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LONDON – English Premier League soccer powerhouse Manchester United late Thursday priced its IPO at $14 per share, below the $16-$20 target range.
The lower pricing suggested that investors weren’t willing to pay up for a piece of the big soccer team that has in recent years often dominated the English league. But it did ensure that the club would finally go public again – in the U.S. – after a failed plan for an Asian IPO last year.
The IPO price values the club, known as the Red Devils, at about $2.3 billion, confirming its status as the most valuable soccer club in the world. Forbes magazine recently estimated its value at $2.23 billion thanks in part to its global fan base, lucrative sponsorship deals with the likes of insurer Aon and DHL Express and merchandise sales, up from $1.86 billion in 2011. That made the club the most valuable sports team in the world, followed by Spain’s Real Madrid with an estimated value of $1.88 billion.
The IPO price also values Manchester United, whose star players include English striker Wayne Rooney, slightly above the $2.15 billion price tag reached this year by the Los Angeles Dodgers baseball team.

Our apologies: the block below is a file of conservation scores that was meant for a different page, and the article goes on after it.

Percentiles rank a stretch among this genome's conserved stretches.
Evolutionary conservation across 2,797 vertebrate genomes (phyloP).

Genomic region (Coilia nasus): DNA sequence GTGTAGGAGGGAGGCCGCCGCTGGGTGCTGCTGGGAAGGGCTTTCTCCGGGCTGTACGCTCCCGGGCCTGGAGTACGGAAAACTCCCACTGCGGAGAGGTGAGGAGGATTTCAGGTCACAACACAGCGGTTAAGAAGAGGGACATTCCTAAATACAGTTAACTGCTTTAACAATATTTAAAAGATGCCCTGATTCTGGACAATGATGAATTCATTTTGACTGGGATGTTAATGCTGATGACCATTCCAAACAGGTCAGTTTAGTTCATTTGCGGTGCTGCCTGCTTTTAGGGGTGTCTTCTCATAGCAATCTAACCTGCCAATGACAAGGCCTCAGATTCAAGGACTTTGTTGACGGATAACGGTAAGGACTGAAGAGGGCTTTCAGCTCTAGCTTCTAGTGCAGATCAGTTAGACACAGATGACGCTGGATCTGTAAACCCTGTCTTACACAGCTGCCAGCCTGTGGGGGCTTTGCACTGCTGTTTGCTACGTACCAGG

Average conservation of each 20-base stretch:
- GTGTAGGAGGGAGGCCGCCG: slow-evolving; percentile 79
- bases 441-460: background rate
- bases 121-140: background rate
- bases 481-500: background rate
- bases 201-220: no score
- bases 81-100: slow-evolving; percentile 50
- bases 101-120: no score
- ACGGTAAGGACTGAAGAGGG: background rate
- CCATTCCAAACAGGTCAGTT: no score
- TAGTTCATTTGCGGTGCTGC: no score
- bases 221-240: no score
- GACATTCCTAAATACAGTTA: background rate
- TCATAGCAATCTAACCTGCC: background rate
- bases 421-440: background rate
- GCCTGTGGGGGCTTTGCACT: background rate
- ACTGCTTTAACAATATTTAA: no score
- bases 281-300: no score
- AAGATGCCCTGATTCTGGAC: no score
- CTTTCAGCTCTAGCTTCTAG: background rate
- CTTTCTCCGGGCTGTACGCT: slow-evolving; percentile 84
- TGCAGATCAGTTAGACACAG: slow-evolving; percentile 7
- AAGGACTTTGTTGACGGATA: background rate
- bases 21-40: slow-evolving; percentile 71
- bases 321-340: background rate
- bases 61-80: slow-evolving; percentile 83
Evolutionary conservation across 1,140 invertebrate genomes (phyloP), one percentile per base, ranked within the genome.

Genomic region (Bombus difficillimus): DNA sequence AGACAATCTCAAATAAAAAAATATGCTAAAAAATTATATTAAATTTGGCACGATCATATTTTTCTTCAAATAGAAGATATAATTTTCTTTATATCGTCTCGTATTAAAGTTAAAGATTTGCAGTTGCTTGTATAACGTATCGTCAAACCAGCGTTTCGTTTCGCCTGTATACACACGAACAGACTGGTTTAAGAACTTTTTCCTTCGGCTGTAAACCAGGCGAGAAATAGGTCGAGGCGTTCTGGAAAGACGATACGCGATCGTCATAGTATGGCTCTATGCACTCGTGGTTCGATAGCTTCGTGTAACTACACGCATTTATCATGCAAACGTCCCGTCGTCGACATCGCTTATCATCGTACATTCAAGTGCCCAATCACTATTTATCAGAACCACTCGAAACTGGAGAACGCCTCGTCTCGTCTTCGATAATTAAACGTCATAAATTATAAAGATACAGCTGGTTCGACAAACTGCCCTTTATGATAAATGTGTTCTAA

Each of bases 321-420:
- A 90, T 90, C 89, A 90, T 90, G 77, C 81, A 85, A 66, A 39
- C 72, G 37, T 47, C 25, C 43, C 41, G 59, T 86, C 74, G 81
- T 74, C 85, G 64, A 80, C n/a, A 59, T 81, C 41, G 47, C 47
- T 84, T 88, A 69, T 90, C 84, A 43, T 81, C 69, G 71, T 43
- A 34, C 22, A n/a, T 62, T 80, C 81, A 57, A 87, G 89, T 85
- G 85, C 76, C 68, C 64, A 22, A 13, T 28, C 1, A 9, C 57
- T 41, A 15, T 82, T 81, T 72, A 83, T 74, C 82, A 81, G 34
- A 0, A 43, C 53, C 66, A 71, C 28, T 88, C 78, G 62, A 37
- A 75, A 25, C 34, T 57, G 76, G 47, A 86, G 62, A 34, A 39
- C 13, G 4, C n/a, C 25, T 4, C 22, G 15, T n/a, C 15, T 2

The family of U.S. businessman Malcolm Glazer, who also owns the NFL’s Tampa Bay Buccaneers and controls Man U, is also seen as a winner as the club will use the $234 million raised by the IPO to pay off some of the debt the Glazers placed on it in their $1.47 billion buyout in 2005.
To the dismay of critical fans, the family will continue to control the club through so-called supervoting stock. The record 19-time English champions could benefit from the IPO by having increased financial flexibility for possible player acquisitions.
According to the Wall Street Journal, Man U becomes the first sports team to list on a U.S. stock exchange since the Cleveland Indians in 1998. Its stock will start trading on the New York Stock Exchange on Friday under ticker symbol “MANU.”
In the wake of the botched Facebook IPO this year, other recent IPOs have also priced below the price ranges targeted by the banks managing the stock market listings.
One Man U fan organization opposed to the Glazers’ ownership had said Thursday. “To us as supporters it looks a really poor share offer. Only one tenth voting rights and no dividends.”
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